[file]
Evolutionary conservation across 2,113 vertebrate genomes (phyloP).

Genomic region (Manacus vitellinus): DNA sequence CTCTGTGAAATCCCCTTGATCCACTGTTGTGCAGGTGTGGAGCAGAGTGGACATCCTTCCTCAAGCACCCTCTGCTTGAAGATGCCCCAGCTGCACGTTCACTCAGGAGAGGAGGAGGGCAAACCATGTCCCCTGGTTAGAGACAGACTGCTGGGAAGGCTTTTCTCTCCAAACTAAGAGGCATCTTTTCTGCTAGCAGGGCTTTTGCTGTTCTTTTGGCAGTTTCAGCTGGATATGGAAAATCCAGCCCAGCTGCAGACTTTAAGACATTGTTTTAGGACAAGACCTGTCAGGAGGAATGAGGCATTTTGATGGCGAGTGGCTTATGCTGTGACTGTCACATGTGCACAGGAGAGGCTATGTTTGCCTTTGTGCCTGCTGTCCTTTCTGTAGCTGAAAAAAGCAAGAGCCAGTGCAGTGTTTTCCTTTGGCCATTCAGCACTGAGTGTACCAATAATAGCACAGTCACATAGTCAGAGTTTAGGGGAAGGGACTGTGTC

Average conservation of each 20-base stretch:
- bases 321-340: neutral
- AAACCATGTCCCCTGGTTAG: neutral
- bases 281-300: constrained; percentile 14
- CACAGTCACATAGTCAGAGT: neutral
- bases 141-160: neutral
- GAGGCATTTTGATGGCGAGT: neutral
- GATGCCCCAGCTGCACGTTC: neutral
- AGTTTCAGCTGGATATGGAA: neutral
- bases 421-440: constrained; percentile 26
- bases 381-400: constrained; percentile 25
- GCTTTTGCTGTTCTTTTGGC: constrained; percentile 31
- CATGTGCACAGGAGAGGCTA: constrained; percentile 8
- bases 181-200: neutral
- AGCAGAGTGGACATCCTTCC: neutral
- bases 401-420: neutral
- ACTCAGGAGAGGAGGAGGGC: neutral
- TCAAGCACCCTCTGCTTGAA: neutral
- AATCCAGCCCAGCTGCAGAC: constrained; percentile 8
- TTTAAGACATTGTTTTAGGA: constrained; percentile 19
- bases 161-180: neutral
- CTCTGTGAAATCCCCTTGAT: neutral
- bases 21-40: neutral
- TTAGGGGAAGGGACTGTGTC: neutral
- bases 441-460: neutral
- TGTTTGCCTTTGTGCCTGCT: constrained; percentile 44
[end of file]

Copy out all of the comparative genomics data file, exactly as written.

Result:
Evolutionary conservation across 2,113 vertebrate genomes (phyloP).

Genomic region (Manacus vitellinus): DNA sequence CTCTGTGAAATCCCCTTGATCCACTGTTGTGCAGGTGTGGAGCAGAGTGGACATCCTTCCTCAAGCACCCTCTGCTTGAAGATGCCCCAGCTGCACGTTCACTCAGGAGAGGAGGAGGGCAAACCATGTCCCCTGGTTAGAGACAGACTGCTGGGAAGGCTTTTCTCTCCAAACTAAGAGGCATCTTTTCTGCTAGCAGGGCTTTTGCTGTTCTTTTGGCAGTTTCAGCTGGATATGGAAAATCCAGCCCAGCTGCAGACTTTAAGACATTGTTTTAGGACAAGACCTGTCAGGAGGAATGAGGCATTTTGATGGCGAGTGGCTTATGCTGTGACTGTCACATGTGCACAGGAGAGGCTATGTTTGCCTTTGTGCCTGCTGTCCTTTCTGTAGCTGAAAAAAGCAAGAGCCAGTGCAGTGTTTTCCTTTGGCCATTCAGCACTGAGTGTACCAATAATAGCACAGTCACATAGTCAGAGTTTAGGGGAAGGGACTGTGTC

Average conservation of each 20-base stretch:
- bases 321-340: neutral
- AAACCATGTCCCCTGGTTAG: neutral
- bases 281-300: constrained; percentile 14
- CACAGTCACATAGTCAGAGT: neutral
- bases 141-160: neutral
- GAGGCATTTTGATGGCGAGT: neutral
- GATGCCCCAGCTGCACGTTC: neutral
- AGTTTCAGCTGGATATGGAA: neutral
- bases 421-440: constrained; percentile 26
- bases 381-400: constrained; percentile 25
- GCTTTTGCTGTTCTTTTGGC: constrained; percentile 31
- CATGTGCACAGGAGAGGCTA: constrained; percentile 8
- bases 181-200: neutral
- AGCAGAGTGGACATCCTTCC: neutral
- bases 401-420: neutral
- ACTCAGGAGAGGAGGAGGGC: neutral
- TCAAGCACCCTCTGCTTGAA: neutral
- AATCCAGCCCAGCTGCAGAC: constrained; percentile 8
- TTTAAGACATTGTTTTAGGA: constrained; percentile 19
- bases 161-180: neutral
- CTCTGTGAAATCCCCTTGAT: neutral
- bases 21-40: neutral
- TTAGGGGAAGGGACTGTGTC: neutral
- bases 441-460: neutral
- TGTTTGCCTTTGTGCCTGCT: constrained; percentile 44